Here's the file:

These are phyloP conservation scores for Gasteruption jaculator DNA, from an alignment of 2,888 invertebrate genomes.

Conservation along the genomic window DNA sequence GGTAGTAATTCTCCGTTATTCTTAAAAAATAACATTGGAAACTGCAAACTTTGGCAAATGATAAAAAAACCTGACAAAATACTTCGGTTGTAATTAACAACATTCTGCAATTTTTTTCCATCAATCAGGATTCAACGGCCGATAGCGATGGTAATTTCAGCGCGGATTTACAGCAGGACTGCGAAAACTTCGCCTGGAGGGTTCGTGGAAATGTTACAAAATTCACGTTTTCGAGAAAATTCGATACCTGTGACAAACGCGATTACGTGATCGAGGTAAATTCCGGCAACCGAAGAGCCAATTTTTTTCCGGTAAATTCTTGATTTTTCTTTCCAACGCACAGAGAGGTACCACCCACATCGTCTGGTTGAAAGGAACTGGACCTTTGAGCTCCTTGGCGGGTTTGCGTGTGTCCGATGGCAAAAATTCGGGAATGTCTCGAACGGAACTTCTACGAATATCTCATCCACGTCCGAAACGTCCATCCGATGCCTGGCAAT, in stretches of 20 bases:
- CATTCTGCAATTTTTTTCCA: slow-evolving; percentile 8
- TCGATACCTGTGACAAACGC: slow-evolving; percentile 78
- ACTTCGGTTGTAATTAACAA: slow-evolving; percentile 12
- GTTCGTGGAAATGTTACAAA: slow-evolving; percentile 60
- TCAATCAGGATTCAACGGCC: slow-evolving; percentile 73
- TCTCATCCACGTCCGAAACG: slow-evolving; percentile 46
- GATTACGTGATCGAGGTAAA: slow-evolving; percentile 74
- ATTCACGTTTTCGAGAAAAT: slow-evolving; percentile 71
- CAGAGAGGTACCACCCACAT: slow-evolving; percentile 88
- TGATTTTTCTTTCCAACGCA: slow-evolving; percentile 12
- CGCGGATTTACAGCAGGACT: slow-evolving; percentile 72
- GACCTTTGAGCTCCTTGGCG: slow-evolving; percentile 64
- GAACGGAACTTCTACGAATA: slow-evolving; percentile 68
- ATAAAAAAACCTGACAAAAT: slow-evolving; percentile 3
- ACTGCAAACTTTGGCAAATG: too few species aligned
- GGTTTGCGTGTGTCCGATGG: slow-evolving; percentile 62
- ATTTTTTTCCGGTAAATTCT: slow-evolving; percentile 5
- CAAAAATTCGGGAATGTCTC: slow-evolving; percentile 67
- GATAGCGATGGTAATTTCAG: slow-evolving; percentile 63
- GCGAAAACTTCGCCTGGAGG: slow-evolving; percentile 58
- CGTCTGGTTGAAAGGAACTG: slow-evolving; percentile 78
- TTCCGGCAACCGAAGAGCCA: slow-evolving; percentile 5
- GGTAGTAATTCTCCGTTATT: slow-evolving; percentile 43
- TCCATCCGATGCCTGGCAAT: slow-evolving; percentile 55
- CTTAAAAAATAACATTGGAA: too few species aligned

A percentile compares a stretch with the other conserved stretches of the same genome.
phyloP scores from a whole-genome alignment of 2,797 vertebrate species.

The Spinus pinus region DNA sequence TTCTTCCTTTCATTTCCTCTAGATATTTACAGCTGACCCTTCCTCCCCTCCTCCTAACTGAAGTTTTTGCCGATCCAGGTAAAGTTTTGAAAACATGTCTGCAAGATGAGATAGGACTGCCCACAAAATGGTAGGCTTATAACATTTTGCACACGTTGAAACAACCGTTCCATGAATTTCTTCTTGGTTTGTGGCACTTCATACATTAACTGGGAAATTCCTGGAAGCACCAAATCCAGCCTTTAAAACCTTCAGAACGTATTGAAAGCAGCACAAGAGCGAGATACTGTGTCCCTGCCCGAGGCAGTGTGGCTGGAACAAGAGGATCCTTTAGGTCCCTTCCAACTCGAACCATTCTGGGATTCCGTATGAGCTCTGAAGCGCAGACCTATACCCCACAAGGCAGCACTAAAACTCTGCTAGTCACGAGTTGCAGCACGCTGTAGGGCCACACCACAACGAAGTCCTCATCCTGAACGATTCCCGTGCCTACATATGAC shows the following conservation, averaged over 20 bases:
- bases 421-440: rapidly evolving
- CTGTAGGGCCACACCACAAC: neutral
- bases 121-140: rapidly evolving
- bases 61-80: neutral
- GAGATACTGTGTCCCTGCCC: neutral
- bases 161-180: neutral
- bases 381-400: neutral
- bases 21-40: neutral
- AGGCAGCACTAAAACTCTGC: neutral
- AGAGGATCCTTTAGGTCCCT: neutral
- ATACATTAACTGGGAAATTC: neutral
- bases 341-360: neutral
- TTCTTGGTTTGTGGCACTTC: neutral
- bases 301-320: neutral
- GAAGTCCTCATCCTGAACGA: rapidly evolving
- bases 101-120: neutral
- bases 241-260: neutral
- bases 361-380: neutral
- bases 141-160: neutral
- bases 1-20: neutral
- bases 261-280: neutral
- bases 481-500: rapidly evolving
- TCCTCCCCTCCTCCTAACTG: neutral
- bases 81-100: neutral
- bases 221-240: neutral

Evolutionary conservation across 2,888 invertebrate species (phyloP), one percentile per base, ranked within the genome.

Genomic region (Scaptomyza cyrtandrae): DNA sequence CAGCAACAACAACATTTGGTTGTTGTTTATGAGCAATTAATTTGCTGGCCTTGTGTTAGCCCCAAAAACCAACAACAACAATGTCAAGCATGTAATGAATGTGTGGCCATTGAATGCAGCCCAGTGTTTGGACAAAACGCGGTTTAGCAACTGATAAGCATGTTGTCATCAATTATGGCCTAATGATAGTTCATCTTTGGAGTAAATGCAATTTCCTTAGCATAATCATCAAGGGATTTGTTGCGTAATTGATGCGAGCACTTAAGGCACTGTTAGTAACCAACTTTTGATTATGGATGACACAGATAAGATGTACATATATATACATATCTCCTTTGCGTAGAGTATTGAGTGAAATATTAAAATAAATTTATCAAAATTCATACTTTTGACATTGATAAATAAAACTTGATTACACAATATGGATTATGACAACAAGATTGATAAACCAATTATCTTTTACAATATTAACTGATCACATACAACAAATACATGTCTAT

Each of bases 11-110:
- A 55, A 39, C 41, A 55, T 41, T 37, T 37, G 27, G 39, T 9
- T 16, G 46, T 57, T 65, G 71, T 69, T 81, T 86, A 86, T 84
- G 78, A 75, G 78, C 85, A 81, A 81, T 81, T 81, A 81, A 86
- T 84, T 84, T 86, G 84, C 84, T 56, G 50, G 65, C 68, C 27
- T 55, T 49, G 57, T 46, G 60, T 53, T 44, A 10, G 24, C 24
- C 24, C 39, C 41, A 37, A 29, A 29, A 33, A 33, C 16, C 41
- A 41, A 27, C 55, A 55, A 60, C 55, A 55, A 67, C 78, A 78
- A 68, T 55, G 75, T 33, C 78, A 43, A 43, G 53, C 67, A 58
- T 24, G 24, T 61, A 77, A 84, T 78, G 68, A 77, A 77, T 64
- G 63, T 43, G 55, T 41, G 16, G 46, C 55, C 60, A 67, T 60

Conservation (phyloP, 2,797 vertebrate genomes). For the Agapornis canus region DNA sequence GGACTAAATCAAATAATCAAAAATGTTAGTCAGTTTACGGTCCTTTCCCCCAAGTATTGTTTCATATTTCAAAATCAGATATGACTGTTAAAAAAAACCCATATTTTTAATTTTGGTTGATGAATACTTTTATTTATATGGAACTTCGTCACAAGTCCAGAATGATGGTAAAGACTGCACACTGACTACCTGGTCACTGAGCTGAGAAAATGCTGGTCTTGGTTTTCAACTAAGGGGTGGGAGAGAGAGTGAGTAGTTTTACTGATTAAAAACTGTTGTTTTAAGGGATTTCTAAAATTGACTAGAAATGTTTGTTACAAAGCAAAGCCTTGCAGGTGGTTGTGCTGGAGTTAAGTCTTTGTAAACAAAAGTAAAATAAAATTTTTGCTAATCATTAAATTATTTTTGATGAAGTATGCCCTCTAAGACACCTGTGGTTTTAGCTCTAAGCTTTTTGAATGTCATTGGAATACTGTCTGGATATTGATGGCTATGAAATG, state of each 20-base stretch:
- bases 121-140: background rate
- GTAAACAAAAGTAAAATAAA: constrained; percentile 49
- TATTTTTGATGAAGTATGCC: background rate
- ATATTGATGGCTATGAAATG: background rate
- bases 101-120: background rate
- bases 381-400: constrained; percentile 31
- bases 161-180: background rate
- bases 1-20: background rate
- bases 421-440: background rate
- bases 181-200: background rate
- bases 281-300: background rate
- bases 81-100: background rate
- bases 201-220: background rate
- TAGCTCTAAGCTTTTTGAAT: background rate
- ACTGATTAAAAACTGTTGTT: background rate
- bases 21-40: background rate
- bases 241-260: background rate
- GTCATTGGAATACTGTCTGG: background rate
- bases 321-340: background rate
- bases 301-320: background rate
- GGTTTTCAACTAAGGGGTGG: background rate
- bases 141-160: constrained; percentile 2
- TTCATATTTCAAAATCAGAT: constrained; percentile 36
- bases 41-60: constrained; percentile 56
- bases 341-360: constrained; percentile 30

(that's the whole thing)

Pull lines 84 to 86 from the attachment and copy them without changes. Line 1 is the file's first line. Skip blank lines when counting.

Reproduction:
- ACTGATTAAAAACTGTTGTT: background rate
- bases 21-40: background rate
- bases 241-260: background rate